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Commonwealth v. Chism

Supreme Judicial Court of Massachusetts, Suffolk

January 4, 2017

COMMONWEALTH
v.
PHILIP CHISM & others.[1]

          Heard: September 7, 2016.

         Impoundment. Fair Trial. Evidence, Videotape. Public Records. Constitutional Law, Impoundment order, Fair trial. Practice, Criminal, Impoundment order, Motion to suppress, Record, Fair trial. Uniform Rules on Impoundment Procedure. Civil action commenced in the Supreme Judicial Court for the county of Suffolk on February 6, 2015.

         The case was heard by Duffly, J.

          Jonathan M. Albano (Emma D. Hall with him) for Boston Globe Media Partners, LLC.

          Patrick Levin, Committee for Public Counsel Services, for the defendant.

          Zachary C. Kleinsasser, for Eagle Tribune Publishing Company, Inc., was present but did not argue.

          Present: Gants, C.J., Botsford, Hines, Gaziano, & Budd, JJ.

          GANTS, C.J.

         The issue on appeal is whether a Superior Court judge committed an error of law or abused his discretion in denying a defendant's motion to impound a video recording and transcript of a police interview with the defendant that was the subject of a motion to suppress and that was subsequently suppressed. We conclude that the judge applied the correct legal standard in deciding that motion. We also conclude that, where the judge considered both the presumption of public access to judicial records and the defendant's right to a trial decided by a fair and impartial jury, and where he subsequently forbade the duplication of the video recording and transcript, the judge did not abuse his discretion in denying the motion.

         Background.

         In the early evening of October 22, 2013, the defendant's mother informed the Danvers police department that the defendant, who was fourteen years old at the time, was missing. Shortly after midnight on October 23, a Danvers police officer located the defendant walking on a road in Topsfield and transported him to the Topsfield police station, where the backpack he had been carrying was inventoried and he was briefly questioned by the police. The defendant was then transported to the Danvers police station, where, in the presence of his mother, he was interviewed at approximately 2:30 A.M. by a State trooper and a Danvers police sergeant. The entire interview was video recorded. During this interview, the defendant admitted that he had killed Colleen Ritzer (victim), a teacher at Danvers High School, and described the killing and the removal of her body from the school bathroom where she was killed.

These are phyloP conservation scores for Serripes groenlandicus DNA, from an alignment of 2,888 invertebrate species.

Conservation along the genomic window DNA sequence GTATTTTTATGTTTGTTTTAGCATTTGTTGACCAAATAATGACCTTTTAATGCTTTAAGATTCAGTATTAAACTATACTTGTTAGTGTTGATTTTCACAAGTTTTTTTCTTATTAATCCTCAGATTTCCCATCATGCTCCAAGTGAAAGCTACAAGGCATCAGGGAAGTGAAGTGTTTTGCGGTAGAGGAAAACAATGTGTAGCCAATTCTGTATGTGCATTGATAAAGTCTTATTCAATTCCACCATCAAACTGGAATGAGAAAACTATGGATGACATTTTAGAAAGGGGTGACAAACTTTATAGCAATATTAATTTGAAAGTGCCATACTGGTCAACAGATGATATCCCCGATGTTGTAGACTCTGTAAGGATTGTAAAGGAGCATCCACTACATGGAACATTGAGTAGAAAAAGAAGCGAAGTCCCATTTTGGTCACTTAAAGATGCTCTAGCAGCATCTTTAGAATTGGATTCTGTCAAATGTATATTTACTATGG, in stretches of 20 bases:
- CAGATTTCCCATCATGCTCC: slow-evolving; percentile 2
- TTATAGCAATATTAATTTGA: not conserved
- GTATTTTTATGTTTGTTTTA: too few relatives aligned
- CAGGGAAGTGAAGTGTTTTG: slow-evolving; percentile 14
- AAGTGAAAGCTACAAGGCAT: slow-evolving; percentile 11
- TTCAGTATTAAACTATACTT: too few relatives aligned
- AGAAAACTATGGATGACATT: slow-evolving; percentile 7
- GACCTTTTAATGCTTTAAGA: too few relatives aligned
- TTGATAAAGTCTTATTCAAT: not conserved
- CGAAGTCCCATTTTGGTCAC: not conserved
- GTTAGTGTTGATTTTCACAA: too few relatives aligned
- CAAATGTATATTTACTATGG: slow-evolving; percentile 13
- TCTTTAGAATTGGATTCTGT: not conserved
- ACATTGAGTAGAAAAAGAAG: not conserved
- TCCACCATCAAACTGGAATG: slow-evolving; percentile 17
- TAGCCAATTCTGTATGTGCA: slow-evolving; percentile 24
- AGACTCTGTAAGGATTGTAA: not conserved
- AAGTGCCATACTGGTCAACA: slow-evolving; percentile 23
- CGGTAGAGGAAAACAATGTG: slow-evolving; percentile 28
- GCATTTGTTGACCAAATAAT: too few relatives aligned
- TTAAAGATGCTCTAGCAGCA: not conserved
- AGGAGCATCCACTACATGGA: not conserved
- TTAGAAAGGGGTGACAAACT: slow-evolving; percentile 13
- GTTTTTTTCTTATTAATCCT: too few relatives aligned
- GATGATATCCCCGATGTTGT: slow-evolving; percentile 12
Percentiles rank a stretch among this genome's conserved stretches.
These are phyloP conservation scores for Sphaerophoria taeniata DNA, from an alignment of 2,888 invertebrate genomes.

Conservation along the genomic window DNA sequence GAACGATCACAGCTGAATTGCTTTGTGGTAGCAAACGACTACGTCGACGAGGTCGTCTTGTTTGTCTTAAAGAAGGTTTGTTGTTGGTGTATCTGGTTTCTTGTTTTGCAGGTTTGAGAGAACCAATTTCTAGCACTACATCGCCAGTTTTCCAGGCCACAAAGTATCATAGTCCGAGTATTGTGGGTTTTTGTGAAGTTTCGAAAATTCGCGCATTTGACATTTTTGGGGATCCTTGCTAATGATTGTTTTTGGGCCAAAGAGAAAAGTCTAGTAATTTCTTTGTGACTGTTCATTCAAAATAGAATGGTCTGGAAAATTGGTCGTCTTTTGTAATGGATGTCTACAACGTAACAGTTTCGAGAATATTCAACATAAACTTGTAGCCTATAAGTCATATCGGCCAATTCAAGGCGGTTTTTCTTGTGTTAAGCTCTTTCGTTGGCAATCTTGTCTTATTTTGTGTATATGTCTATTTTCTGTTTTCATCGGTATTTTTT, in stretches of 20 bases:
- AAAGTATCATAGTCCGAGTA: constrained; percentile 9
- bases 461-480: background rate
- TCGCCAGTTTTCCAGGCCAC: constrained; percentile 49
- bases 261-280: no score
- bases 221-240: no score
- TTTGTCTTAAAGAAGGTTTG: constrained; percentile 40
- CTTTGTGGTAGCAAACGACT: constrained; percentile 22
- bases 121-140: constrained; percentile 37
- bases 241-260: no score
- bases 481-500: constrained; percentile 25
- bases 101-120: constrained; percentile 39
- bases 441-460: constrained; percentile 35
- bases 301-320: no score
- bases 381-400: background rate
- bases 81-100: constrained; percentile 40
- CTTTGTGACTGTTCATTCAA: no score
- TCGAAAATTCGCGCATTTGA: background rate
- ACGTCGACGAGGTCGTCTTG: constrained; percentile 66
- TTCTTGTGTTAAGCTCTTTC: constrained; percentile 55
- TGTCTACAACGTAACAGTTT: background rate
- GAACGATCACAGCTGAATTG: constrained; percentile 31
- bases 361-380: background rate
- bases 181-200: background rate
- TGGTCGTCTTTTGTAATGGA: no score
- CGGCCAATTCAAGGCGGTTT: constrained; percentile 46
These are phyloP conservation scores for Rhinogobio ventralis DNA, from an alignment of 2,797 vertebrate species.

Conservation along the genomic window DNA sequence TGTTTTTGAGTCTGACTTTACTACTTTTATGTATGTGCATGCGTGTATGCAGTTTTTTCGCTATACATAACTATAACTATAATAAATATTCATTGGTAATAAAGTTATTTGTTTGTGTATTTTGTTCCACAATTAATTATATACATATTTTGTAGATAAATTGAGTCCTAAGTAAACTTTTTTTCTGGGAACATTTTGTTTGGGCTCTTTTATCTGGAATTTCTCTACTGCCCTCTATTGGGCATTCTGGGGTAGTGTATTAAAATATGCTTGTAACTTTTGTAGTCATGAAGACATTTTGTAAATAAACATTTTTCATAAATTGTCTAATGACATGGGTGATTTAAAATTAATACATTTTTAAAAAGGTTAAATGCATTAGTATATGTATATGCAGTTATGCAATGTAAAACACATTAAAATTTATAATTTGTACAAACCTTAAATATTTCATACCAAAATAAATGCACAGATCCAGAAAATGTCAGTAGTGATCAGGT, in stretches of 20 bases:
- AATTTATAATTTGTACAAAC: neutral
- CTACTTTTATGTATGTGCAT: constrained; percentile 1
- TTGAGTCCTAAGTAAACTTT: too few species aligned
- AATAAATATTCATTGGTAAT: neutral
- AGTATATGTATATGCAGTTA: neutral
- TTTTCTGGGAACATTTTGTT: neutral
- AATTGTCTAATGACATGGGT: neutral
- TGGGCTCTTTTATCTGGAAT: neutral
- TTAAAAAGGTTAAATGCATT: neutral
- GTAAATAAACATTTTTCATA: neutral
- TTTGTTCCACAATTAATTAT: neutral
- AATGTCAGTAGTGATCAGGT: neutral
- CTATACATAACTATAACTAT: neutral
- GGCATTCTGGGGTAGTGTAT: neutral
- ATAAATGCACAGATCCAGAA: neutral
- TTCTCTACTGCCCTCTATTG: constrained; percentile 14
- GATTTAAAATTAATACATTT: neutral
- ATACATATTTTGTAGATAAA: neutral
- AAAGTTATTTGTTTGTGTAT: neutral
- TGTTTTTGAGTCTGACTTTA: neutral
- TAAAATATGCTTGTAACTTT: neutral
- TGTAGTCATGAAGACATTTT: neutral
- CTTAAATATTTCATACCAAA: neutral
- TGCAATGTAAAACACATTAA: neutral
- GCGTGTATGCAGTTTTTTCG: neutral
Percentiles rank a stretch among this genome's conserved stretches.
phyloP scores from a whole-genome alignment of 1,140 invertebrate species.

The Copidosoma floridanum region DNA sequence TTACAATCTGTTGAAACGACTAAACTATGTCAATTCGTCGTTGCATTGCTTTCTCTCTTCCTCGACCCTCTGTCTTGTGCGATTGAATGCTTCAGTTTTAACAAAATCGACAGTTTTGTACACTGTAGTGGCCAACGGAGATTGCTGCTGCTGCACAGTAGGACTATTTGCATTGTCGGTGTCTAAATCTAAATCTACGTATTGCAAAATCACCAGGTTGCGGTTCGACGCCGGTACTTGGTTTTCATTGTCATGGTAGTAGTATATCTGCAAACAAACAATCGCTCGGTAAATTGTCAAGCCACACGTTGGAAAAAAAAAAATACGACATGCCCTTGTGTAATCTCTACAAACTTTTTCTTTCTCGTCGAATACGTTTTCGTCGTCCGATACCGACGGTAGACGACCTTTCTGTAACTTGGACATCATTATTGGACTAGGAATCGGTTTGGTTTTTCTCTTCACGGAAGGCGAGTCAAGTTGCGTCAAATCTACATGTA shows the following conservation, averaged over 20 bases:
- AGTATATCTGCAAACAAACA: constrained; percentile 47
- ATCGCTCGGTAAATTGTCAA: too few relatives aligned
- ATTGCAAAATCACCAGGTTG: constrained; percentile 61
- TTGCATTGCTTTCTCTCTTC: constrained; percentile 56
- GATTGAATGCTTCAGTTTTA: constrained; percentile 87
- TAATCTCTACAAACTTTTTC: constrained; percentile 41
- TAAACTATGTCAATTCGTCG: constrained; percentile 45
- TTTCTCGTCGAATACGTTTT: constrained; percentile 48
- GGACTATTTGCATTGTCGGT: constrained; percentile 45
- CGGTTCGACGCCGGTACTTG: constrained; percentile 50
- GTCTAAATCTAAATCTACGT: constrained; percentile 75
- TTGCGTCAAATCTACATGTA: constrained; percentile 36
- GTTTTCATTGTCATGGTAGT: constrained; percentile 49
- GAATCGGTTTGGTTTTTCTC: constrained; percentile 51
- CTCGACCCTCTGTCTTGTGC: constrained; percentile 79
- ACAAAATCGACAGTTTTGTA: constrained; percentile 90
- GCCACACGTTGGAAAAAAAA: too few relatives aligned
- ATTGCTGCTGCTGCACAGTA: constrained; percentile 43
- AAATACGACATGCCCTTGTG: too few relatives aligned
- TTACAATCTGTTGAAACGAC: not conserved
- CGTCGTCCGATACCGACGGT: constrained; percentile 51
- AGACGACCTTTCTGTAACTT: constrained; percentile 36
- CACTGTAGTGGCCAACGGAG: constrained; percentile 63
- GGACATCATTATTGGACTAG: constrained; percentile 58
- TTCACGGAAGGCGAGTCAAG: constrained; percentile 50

A grand jury returned indictments in November, 2013, charging the defendant, among other crimes, with murder in the first degree. In December, 2014, the defendant filed a motion to suppress the statements he made at the Topsfield and Danvers police stations, claiming, among other grounds, that the defendant did not knowingly and intelligently waive the Miranda rights and that the statements were not made voluntarily. On January 5, 2015, the defendant filed a motion to impound "the contents of the videotaped interrogation of the juvenile and the transcript of that interview, should either or both be entered into evidence as exhibits in the course of the hearing on the motion to suppress." The third-party interveners, Boston Globe Media Partners, LLC (publisher of the Boston Globe), and Eagle Tribune Publishing Company (publisher of the Salem News and the Eagle Tribune), opposed the motion to impound.

         After two of the four days of hearings on the motion to suppress, the judge heard argument on the motion to impound on January 20 and 21, 2015. At this time, the videotape recording of the defendant's interview at the Danvers police station had been admitted in evidence at the suppression hearing and the transcript of that interview had been marked for identification, but the recording had not been played in open court and neither the recording nor the transcript had been made publicly available. The judge orally denied the motion to impound from the bench, and issued a written memorandum of decision and order on January 23, 2015.

         The judge recognized that the exhibits the defendant moved to impound, having been entered in evidence at the suppression hearing, are judicial records. Quoting Commonwealth v. George W. Prescott Publ. Co., 463 Mass. 258, 262 (2012), and The Republican Co. v. Appeals Court, 442 Mass. 218, 222 (2004), he noted that judicial records "are presumptively available to the public" under the "common-law right of access to judicial records." The judge declared that the public's right to understand his decision on the defendant's motion to suppress statements, a decision he had not yet made, "is of constitutional dimension." Because the voluntariness of the statements was at issue and the defendant's statements "are probative concerning the issue of voluntariness, " the judge found that his decision "will inevitably involve an in-depth discussion of the statements the defendant seeks to suppress."[2]The judge declared:

"[I]f the motion to impound were allowed, the court would be left with two unsatisfactory options: the court could hear argument on the important issue of whether the Commonwealth has met its burden of proving voluntariness beyond a reasonable doubt at side-bar and impound the record of that portion of the argument; alternatively, the court would be forced to speak in such cryptic terms that it would impair a robust discussion and leave the public distrustful of the process."

         The judge also predicted that, regardless of his ruling on the motion to suppress (and, implicitly, his ruling on the motion to impound), the substance of the defendant's recorded statements during the ...


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